4. Open your windows and doors! Have I mentioned yet that as I sit here I am experiencing a lovely cool breeze? It’s quite pleasant, actually, and I’m not even sweating. In the past I have been reluctant to do this at night, since it means letting all the bugs in, but I have found that most bugs come in because they are attracted to light, so if you keep your lights off (in accordance with item 3) you’ll be mostly bug-free. You can put your lights back on as soon as Georgia develops window screen technology. If you open windows at both ends of the house, you’ll even get cross-ventilation!
5. Ice, Ice, Baby. Many Georgians seem to like to freeze bottles of water and then serve the ice-melt as a delicious refreshing beverage. I had thought that the concept of ice cubes (or ice in any discreet unit that could be added to a drink, because in fact what I had today was ice cylinders) had, along with the window screens, not yet made it to Georgia – until, today, I went to Elvis and noticed that the people serving soda (/cola/limonati/pop…) were also adding individual ice cylinders to each drink from an ice bucket they had on the counter. So apparently Elvis has secured the use of at least one ice machine and is distributing this ice to its staff for use in beverages, making Elvis the first place in Georgia that I have seen serving drinks containing actual ice. If you don’t want to go to Elvis or freeze a whole bottle, you can do what my roommate in Gldani did – cut one of those plastic egg cartons in half, wash it (at least, I hope he washed it), and fill the egg spots with water. You’ll get little round ice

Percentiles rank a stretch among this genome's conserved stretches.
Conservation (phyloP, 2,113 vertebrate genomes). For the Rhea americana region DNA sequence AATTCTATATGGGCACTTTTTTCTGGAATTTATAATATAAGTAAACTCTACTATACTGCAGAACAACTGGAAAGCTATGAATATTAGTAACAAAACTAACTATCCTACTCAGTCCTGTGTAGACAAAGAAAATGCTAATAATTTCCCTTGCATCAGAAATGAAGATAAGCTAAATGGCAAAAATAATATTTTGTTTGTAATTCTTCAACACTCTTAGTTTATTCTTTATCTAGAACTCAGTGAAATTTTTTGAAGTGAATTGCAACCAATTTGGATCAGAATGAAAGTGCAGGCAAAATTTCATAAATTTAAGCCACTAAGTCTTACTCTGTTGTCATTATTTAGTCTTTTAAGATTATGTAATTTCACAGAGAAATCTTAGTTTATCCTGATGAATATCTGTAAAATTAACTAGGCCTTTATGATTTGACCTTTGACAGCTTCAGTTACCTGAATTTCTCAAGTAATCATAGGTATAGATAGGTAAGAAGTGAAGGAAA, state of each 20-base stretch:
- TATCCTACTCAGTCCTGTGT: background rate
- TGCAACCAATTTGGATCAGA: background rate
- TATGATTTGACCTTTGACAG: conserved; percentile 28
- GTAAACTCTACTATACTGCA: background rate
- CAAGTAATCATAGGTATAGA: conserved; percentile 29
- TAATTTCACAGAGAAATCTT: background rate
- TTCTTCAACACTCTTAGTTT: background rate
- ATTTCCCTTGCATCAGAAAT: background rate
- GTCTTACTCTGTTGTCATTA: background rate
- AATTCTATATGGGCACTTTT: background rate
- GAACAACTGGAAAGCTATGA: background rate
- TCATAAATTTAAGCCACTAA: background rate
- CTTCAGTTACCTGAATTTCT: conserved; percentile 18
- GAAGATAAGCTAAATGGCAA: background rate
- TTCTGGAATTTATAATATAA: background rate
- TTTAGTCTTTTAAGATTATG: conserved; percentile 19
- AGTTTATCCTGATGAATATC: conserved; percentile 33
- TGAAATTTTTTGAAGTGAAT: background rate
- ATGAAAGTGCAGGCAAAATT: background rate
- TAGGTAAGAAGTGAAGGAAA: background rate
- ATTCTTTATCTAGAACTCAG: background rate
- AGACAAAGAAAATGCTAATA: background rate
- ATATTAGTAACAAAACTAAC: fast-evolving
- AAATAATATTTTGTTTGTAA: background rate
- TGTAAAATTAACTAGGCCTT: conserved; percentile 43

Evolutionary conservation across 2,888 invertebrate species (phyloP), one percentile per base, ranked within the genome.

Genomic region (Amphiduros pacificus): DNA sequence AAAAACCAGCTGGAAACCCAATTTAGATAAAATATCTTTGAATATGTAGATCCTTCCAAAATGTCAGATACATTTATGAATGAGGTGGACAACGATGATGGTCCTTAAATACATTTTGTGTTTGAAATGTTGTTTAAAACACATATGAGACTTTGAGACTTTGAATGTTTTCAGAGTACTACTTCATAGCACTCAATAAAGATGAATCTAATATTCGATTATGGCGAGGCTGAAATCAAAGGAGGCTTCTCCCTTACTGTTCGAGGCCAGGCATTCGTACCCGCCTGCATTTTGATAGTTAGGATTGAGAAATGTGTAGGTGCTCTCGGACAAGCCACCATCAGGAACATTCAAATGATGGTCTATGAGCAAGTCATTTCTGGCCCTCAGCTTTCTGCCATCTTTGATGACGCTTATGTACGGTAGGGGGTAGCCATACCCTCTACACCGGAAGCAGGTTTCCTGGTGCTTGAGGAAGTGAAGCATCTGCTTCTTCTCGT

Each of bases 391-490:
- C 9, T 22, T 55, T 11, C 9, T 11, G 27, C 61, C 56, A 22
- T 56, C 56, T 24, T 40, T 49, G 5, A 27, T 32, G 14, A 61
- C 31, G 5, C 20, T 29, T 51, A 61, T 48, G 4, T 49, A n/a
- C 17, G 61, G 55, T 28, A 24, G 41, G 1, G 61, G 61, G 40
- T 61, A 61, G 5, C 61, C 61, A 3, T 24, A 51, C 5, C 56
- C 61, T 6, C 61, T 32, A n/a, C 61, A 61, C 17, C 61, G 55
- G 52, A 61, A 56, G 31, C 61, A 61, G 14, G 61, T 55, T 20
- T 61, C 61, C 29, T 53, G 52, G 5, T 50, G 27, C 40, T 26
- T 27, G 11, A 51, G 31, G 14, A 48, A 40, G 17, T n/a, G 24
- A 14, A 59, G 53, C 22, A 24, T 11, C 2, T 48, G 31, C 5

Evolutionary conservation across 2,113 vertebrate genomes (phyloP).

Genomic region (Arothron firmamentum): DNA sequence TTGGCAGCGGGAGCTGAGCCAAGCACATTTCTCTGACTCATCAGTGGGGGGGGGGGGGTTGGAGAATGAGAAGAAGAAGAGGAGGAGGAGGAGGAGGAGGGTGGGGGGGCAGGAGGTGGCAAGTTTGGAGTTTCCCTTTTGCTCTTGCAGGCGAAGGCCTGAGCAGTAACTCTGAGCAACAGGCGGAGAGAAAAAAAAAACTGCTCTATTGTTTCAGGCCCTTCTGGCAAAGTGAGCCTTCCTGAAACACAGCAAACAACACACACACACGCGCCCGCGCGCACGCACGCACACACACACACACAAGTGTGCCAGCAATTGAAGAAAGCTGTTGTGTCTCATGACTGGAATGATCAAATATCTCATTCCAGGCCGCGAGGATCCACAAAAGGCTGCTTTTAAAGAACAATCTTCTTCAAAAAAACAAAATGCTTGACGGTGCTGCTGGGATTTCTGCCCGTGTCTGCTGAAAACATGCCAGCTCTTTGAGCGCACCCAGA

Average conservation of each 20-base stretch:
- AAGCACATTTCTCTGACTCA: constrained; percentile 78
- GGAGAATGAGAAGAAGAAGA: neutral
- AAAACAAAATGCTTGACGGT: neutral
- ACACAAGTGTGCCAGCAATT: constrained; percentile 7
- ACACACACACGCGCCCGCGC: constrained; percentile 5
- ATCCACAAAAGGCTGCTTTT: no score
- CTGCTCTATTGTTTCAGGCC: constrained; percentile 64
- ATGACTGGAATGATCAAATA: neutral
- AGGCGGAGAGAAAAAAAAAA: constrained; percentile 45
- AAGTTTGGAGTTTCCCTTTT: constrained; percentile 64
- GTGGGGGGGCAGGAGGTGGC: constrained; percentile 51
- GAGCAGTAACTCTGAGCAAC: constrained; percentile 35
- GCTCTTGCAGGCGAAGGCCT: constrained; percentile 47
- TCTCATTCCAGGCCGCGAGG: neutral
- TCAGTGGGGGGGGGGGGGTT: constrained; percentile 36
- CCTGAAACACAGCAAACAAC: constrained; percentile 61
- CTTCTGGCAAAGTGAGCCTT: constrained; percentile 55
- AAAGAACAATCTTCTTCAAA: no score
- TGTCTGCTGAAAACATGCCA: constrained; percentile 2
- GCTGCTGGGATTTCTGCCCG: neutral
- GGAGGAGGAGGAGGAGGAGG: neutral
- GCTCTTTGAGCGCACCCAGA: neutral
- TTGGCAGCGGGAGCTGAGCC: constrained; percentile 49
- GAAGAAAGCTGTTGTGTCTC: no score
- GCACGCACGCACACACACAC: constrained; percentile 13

6. Go swimming. I already mentioned Kus Tba. There’s also Tbilisi Sea – a giant reservoir northeast of the city proper that apparently people swim in – and Laguna Vere, a public pool which I assume is so crowded that when all the people get out the water level drops to about six inches. If city swimming isn’t your thing, there’s always the Black Sea. It’s six or seven hours from Tbilisi by train or bus. I hear the beach at Kobuleti is nice, and someone said Sarpi is also great. Batumi itself apparently has a crap beach but a great nightlife, and rumor has it that Ajara is the most scantily clad region of Georgia (although, sadly, I have yet to confirm this personally) so if you like people-watching, Batumi could be the way to go.
And last, but not least…
7. Drink lots of water! This won’t necessarily make you feel cooler, but it will prevent the heat from murdering you. Your body uses water to dissipate heat from your body as well as to do lots of other important things. When it’s hot you use more water. Don’t get dehydrated. Heatstroke is no fun, no fun at all.
I’d love to hear any more suggestions about cool things to do in Tbilisi (it’s a pun! A pun!)
You knew this was coming after reading number five: